Newham Mayor at summit on 2012 Games legacy

Glasgow hosted a Games Legacy Summit, with Cllr Gordon Matheson, the Leader of Glasgow City Council, meeting with Sir Richard Leese, Leader of Manchester City Council and Sir Robin Wales, Mayor of Newham.

Sir Richard was Leader of Manchester City Council when the city hosted the Commonwealth Games in 2002. Sir Robin, as Mayor of Newham- is heavily involved in the preparations for the London 2012 Olympic Games.

What they all have in common is the responsibility for hosting mega-events. Manchester memorably hosted the Commonwealth Games in 2002, London will host the Olympic Games in 2012 and Glasgow will be the host city of the Commonwealth Games in 2014. The three gathered together to discuss the impact and legacy of hosting mega-events such as the Olympic and Commonwealth Games.

At the summit, the huge benefits that the Games have brought and will continue to bring to each of these host cities were discussed. The legacy of these Games is that they leave their hosts better off economically, environmentally, culturally and socially.

Glasgow has already enjoyed a significant economic legacy in preparing for 2014, and will continue to do so. The city’s firms have secured contracts worth �178million through the Commonwealth Business Portal and more than 1300 apprenticeships have been created for school leavers since 2009 by the Commonwealth Apprenticeship Initiative. A Commonwealth Games Jobs Fund, which will support the creation of 1000 jobs in the city by July 2012, has also been established.

Manchester enjoyed a hugely successful Commonwealth Games in 2002, and its legacy planning brought significant benefits, such as local companies enjoying an increase of �22 million in their turnover. In terms of infrastructure, the Games were a catalyst for widespread redevelopment for the east of the city. By 2008 �600 million had been invested in the region and 6,300 jobs had been created in the local area.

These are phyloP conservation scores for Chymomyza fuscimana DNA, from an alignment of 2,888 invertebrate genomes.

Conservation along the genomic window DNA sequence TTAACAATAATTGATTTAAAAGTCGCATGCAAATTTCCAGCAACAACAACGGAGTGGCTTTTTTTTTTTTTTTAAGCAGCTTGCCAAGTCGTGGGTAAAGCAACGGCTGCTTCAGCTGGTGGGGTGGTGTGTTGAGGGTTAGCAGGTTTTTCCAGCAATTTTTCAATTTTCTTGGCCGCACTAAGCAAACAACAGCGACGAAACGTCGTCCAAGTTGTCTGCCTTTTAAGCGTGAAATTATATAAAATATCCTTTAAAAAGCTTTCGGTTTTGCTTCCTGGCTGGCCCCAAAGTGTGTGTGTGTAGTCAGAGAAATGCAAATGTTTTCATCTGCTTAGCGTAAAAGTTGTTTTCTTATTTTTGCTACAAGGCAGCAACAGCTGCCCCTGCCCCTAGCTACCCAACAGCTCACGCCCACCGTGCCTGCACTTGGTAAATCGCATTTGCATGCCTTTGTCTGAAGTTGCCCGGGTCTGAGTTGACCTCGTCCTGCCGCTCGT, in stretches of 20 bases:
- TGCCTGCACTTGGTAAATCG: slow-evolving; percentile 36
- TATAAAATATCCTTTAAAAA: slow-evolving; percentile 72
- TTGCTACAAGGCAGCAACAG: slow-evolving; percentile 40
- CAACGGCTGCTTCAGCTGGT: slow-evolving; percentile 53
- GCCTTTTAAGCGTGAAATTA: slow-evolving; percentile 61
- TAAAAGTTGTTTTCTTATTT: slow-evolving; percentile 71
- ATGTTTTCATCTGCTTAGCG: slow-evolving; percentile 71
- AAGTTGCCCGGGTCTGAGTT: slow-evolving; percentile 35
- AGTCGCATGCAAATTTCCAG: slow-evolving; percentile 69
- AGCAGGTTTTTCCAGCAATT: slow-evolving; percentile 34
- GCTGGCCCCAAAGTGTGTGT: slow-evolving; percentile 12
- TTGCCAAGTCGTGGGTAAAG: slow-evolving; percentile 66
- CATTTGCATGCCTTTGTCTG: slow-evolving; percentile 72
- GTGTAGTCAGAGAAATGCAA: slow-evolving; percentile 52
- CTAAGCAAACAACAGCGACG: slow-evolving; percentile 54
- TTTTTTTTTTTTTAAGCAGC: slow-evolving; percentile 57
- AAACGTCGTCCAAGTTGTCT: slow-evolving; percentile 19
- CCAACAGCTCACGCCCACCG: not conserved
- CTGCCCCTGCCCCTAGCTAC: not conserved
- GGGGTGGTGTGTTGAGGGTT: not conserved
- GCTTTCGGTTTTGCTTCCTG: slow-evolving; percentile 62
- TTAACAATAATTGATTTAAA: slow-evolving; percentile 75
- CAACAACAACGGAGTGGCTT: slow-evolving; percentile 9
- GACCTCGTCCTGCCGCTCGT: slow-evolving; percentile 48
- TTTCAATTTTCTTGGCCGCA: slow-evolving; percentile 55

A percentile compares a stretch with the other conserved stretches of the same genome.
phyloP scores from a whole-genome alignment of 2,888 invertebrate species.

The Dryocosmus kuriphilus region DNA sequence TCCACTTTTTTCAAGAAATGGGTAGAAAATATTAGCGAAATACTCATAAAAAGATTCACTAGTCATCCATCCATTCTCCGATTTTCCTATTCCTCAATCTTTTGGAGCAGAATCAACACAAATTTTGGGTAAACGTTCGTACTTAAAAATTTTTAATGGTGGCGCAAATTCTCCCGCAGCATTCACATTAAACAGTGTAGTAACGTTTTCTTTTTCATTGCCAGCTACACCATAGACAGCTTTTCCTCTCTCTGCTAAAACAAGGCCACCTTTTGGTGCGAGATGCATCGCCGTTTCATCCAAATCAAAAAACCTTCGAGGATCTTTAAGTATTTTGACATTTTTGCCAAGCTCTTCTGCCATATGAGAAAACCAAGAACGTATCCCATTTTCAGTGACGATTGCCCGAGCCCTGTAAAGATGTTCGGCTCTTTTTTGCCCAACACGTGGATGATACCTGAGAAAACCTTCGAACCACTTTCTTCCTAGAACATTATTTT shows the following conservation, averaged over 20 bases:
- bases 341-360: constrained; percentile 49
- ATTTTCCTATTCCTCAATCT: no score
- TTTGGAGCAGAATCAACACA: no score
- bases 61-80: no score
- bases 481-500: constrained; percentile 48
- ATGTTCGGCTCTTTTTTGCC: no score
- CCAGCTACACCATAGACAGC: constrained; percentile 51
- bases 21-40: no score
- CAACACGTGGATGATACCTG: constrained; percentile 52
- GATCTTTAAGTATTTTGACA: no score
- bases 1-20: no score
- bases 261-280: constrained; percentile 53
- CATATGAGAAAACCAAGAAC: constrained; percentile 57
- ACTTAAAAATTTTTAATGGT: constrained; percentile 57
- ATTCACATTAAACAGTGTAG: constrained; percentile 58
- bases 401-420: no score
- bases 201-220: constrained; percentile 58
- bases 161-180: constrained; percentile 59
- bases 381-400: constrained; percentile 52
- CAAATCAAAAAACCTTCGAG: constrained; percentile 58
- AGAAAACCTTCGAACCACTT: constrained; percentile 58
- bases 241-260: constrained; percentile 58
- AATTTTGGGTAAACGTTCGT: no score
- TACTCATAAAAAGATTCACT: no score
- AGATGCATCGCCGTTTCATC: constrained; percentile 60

Cllr Gordon Matheson, Leader of Glasgow City Council, said: “The Games Legacy Summit was a fantastic opportunity for us to find out more about what Manchester did so well in 2002, the legacy that was left and the impact that the preparations for the 2012 Olympic Games are having in London. Glasgow has already gained a legacy from the Commonwealth Games in 2014, and the legacy plans we have in place will ensure that we make the best of this unique chance for the city. We all learned a great deal from each other.”

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Sir Richard Leese, Leader of Manchester City Council, said: “Properly planned as part of a long-term strategy, major sporting events have a real and positive impact on economic growth, regeneration and community benefit. The Commonwealth Games in Manchester 2002 was a real catalyst for the renewal of the old former industrial area of East Manchester and a key economic driver for the Manchester city-region as a whole. Nine years later we are still reaping the benefits. I am pleased to see that Glasgow’s legacy plans mean they are heading the same way.”

Sir Robin Wales, Mayor of Newham - where two thirds of London 2012 will take place - said: “The Olympics is all about inspiring people. I have always said the real benefits of the Games come in making people’s lives better. They will provide a huge boost to the regeneration of Newham and we will be working hard to maximise the opportunities for local people. We hope the Commonwealth Games will have a similar impact in Glasgow. It was great to see the progress and preparations today.”

During the summit, the three civic leaders toured a number of the sites being prepared for the Glasgow 2014 Commonwealth Games and met with some key figures involved in preparing and delivering the Games, including Councillor Archie Graham, Deputy Leader of Glasgow City Council, Councillor George Redmond, Chair of Glasgow Life, George Black, Chief Executive of Glasgow City Council and John Scott, Chief Executive of Glasgow 2014

There are six legacy themes in the Glasgow 2014 Legacy Framework - a more prosperous Glasgow, a more active Glasgow, a Glasgow with an enhanced international image and outlook, a greener Glasgow, a more accessible Glasgow and a more inclusive Glasgow.

More information on the council’s work on ensuring that Glasgow and Glaswegians are left with a lasting legacy from the Glasgow 2014 Commonwealth Games can be found at: